The scent of pines trees replaced the grimy smell of his mother’s alley apartment. Croaking echoed instead of sirens and traffic. Stars were sharp as they pierced the dark sky. Miles from the city and back up in the hills the night was full of commotion. Everything was different for Joey.
“Joey do you have the mapping paper?” James asked as they headed up the trail.
Proud of his new backpack Joey patted it with confidence, “Yep, I double checked before we left.”
“Look, no clouds. Looks like we are going to be able to plot out all the consternations. How about the sextant?”
“Yeah already, James, I got it. This thing weighs a ton what do you have in your pack?”
Camp Red Feather’s intention was to create interaction between the urban youth and the world of nature. Designed for boys without fathers, its mission: to get kids off the street for a week each summer.
Weeks of after school visits and meetings about camp activities had brought Joey out of the shell James had been afraid he couldn’t break through. Street kids were a tough lot and Joey knew nothing different. James had been hesitant to join the street mission at his new church. He knew how hard kids could become when left on their own, but he knew he had the skills the program was looking for. As a boy scout for as long as he could remember and plenty of unproductive time, he met their qualifications
The other reason for hesitation came from a feeling James had harbored for a long time. He believed that he would never have children. Coming from a shattered home, he didn’t feel equipped to raise children. The meetings had helped settle his mind and he had asked the team to pray for his concerns.
Earlier James had watched as Joey unloaded the pack. Some of the items were familiar but others were not. By the time the pack was empty the bunk bed was covered. Joey had separated all the camping gear into two piles. James could see questions forming in the eleven-year-old mind.
“What’s this weird thing?” Joey had found the sextant.
“The sextant wa-” sniggers came from the lower bunk. James raised one eyebrow and continued, “Old timers used the sextant to map out the stars. We are going to use it on our hike tonight to get us to the camp fire.”
Activities filled the afternoon swimming and woodworking class for Joey while James rummaged around the kitchen for campfire snack ingredients. For dinner James had promised “Hobo Bundles” and Joey was curious. He jumped right in when it was time to prepare the meal. While the other boys were setting up picnic tables, Joey made the hamburger patties as James chopped the vegetables. He tore off sheets of tinfoil, filled trays with food, and carried them outside.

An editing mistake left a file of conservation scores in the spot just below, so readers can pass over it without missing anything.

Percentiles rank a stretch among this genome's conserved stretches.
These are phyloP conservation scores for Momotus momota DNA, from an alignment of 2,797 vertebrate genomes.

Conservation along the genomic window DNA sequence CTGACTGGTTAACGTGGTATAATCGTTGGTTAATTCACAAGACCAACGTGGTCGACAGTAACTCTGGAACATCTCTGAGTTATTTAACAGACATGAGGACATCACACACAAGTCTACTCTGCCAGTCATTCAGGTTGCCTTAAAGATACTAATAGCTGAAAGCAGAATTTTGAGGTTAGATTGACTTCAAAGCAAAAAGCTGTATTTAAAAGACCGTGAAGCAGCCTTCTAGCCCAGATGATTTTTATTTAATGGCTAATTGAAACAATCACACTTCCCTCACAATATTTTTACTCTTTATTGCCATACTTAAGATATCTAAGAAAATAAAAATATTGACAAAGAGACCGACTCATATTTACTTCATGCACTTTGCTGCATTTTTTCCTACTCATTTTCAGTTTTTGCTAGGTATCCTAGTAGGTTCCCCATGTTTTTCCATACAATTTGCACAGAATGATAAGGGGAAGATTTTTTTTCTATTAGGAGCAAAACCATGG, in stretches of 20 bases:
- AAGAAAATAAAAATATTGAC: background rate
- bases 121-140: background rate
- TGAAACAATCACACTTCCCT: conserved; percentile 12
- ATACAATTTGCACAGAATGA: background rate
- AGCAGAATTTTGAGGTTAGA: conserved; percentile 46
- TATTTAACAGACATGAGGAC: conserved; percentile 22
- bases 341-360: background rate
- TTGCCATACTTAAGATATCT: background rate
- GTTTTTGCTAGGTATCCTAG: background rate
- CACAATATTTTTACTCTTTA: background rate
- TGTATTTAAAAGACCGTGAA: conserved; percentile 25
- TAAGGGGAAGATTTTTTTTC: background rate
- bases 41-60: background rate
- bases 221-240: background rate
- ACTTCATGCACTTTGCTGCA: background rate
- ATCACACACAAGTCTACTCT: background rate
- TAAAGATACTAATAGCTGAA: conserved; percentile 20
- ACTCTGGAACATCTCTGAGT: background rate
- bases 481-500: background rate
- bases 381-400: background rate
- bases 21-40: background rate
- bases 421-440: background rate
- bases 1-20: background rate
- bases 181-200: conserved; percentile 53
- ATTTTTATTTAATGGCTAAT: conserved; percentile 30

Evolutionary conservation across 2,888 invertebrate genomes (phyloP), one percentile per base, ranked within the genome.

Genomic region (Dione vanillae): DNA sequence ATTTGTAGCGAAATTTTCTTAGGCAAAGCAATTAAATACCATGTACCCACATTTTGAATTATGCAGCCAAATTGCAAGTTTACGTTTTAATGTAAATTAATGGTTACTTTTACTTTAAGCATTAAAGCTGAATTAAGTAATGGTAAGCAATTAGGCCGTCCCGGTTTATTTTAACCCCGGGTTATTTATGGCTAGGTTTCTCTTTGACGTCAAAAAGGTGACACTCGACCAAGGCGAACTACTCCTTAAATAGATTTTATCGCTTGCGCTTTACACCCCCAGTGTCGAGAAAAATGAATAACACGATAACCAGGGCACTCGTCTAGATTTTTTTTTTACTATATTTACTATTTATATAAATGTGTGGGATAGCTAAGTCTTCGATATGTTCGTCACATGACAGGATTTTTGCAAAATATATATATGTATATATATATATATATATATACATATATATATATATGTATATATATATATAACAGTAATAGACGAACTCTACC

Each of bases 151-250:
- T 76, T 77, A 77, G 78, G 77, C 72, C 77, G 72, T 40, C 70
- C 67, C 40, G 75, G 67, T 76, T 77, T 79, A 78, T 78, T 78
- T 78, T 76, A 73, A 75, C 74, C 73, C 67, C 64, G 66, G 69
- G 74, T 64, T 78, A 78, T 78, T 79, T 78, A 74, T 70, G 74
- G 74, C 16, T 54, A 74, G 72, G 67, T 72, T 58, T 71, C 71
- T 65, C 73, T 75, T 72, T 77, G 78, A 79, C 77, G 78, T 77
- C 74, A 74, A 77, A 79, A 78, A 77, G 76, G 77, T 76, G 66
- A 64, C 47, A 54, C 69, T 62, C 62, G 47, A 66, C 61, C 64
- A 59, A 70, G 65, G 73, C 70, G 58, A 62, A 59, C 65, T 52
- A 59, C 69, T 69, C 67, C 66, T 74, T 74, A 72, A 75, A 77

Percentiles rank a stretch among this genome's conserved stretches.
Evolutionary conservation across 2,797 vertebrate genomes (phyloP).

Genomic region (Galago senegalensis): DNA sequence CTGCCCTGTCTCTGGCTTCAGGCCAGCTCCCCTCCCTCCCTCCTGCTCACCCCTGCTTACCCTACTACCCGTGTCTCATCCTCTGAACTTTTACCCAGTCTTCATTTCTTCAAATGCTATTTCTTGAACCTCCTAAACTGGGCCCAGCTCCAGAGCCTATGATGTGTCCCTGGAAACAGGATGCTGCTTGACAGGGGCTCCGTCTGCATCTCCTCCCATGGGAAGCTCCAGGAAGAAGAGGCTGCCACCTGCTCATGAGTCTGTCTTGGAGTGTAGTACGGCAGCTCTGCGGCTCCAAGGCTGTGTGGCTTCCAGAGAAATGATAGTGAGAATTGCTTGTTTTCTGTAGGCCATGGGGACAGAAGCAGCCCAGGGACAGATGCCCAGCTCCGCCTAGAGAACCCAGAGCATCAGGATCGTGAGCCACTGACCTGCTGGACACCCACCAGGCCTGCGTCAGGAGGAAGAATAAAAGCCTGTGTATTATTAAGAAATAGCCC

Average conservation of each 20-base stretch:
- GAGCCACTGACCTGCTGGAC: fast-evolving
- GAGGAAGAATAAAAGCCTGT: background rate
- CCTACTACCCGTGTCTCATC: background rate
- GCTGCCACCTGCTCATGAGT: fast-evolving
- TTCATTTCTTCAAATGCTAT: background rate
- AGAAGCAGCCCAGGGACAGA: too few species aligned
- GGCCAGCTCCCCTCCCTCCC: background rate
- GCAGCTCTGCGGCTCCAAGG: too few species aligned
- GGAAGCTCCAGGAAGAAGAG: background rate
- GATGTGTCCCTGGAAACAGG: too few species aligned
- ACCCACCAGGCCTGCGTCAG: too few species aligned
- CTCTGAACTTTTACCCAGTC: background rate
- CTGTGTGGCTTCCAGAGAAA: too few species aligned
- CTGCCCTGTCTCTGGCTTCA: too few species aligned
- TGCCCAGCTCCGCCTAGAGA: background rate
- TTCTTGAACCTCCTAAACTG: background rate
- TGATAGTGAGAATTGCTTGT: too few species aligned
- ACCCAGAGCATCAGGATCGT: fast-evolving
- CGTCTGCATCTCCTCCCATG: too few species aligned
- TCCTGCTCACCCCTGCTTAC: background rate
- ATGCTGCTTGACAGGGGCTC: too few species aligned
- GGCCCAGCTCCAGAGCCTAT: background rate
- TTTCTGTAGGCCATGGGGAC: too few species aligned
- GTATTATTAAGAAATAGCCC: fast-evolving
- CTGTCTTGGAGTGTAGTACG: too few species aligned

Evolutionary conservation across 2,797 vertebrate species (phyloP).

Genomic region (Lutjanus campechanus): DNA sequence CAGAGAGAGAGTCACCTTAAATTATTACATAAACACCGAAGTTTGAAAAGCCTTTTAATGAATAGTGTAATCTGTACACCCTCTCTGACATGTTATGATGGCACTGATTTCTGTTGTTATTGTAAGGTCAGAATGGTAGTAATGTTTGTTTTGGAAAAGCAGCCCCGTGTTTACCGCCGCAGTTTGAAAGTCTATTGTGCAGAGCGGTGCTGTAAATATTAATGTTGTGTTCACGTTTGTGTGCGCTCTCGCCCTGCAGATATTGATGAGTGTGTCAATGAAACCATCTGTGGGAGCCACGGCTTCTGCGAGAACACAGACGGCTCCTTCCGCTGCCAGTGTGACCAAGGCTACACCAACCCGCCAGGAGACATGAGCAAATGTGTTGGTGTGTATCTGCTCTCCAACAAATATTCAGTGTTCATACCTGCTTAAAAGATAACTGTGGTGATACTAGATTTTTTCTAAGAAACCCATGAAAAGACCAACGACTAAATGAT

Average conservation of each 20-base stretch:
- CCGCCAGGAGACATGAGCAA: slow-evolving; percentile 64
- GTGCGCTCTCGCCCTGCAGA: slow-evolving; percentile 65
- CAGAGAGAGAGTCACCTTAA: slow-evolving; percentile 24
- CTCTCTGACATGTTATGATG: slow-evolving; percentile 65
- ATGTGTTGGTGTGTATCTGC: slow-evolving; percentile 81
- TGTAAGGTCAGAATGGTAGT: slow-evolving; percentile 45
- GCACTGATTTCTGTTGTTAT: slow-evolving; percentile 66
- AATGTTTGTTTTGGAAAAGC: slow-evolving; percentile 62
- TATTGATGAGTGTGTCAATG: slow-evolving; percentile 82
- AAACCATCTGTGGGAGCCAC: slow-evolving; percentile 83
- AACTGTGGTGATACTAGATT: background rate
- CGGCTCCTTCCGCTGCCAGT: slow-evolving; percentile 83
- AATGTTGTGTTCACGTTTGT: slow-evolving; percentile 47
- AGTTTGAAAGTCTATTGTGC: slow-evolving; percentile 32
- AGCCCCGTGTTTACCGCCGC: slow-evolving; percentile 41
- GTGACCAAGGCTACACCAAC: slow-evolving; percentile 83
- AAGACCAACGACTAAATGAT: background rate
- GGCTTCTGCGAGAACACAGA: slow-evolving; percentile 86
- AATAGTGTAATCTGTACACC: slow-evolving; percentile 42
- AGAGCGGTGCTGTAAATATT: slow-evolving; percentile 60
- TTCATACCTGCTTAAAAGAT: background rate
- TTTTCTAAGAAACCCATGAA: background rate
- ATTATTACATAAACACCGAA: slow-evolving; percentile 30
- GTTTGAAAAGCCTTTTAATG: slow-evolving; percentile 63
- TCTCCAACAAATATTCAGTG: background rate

“Man, I never thought this crazy thing would work, but here we are. Hey, there’s Dan, catchya after campfire, OK?”
The boys went off to find thin but sturdy stick. When they returned brandishing swords, they saw the table covered with marshmallows, graham crackers and chocolate bars. Older boys instructed the new campers how to make the campfire favorite. Flaming marshmallows and gooey chocolate brought back old memories and made new ones.
Songs, skits, stories and smoke filled the night. Prayer sent sticky fingered boys down the hill followed by exhausted men. Joey remembered his date with James. They extinguished the fire and returned to the cabin. No showers, no fussing about lights out, both campers crumbled into bed and sounds of snoring filled the cabin.
The remainder of the week was hectic. Various classes, swimming, eating and bonding filled the days. As sweet, as smore night was James knew he wouldn’t like the taste of closing day. Camp was quiet and moods matched. Breakfast was oppressive. Joey helped James turn the mattresses then they added their initials to the others carved into the center post.
Joey waited for James to close the door. “I made something for you. Made me for one too.” Small hands reached into back pockets and pulled out handfuls of wood and leather. Two wooden necklaces, both painted red, one read “Big Red Feather” the other “Little Red Feather.” “The teacher helped me do the wood burning.”
Tears threatened as James bent down so Joey could bestow his gift. James scooped him up for a hug, which cemented this friendship.
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